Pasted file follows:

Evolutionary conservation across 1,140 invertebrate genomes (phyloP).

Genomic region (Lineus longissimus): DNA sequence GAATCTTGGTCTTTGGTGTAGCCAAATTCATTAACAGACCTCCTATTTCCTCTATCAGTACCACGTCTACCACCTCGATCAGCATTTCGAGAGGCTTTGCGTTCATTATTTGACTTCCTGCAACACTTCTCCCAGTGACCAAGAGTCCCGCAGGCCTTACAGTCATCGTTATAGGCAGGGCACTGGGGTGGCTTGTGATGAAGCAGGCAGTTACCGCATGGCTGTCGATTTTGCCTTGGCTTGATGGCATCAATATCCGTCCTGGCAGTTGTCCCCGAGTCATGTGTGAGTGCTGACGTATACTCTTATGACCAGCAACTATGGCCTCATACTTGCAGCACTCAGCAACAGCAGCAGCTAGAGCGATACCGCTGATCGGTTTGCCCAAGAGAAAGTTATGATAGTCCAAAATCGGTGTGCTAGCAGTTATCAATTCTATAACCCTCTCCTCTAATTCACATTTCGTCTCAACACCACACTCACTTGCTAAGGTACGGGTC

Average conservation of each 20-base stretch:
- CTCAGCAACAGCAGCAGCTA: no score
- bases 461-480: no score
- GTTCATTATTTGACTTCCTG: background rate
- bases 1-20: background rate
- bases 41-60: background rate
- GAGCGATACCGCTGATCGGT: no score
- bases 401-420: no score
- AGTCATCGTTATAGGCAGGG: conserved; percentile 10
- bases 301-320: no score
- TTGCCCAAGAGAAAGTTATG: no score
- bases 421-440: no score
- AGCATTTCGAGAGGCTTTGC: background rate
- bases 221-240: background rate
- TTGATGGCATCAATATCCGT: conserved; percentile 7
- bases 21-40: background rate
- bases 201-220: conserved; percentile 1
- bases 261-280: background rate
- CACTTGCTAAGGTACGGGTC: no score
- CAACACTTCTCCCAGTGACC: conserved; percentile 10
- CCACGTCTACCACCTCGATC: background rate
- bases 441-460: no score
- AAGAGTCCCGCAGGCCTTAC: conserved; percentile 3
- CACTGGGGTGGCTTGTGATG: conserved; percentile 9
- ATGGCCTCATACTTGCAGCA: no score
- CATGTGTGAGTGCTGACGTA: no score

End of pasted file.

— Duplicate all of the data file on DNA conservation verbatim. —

Evolutionary conservation across 1,140 invertebrate genomes (phyloP).

Genomic region (Lineus longissimus): DNA sequence GAATCTTGGTCTTTGGTGTAGCCAAATTCATTAACAGACCTCCTATTTCCTCTATCAGTACCACGTCTACCACCTCGATCAGCATTTCGAGAGGCTTTGCGTTCATTATTTGACTTCCTGCAACACTTCTCCCAGTGACCAAGAGTCCCGCAGGCCTTACAGTCATCGTTATAGGCAGGGCACTGGGGTGGCTTGTGATGAAGCAGGCAGTTACCGCATGGCTGTCGATTTTGCCTTGGCTTGATGGCATCAATATCCGTCCTGGCAGTTGTCCCCGAGTCATGTGTGAGTGCTGACGTATACTCTTATGACCAGCAACTATGGCCTCATACTTGCAGCACTCAGCAACAGCAGCAGCTAGAGCGATACCGCTGATCGGTTTGCCCAAGAGAAAGTTATGATAGTCCAAAATCGGTGTGCTAGCAGTTATCAATTCTATAACCCTCTCCTCTAATTCACATTTCGTCTCAACACCACACTCACTTGCTAAGGTACGGGTC

Average conservation of each 20-base stretch:
- CTCAGCAACAGCAGCAGCTA: no score
- bases 461-480: no score
- GTTCATTATTTGACTTCCTG: background rate
- bases 1-20: background rate
- bases 41-60: background rate
- GAGCGATACCGCTGATCGGT: no score
- bases 401-420: no score
- AGTCATCGTTATAGGCAGGG: conserved; percentile 10
- bases 301-320: no score
- TTGCCCAAGAGAAAGTTATG: no score
- bases 421-440: no score
- AGCATTTCGAGAGGCTTTGC: background rate
- bases 221-240: background rate
- TTGATGGCATCAATATCCGT: conserved; percentile 7
- bases 21-40: background rate
- bases 201-220: conserved; percentile 1
- bases 261-280: background rate
- CACTTGCTAAGGTACGGGTC: no score
- CAACACTTCTCCCAGTGACC: conserved; percentile 10
- CCACGTCTACCACCTCGATC: background rate
- bases 441-460: no score
- AAGAGTCCCGCAGGCCTTAC: conserved; percentile 3
- CACTGGGGTGGCTTGTGATG: conserved; percentile 9
- ATGGCCTCATACTTGCAGCA: no score
- CATGTGTGAGTGCTGACGTA: no score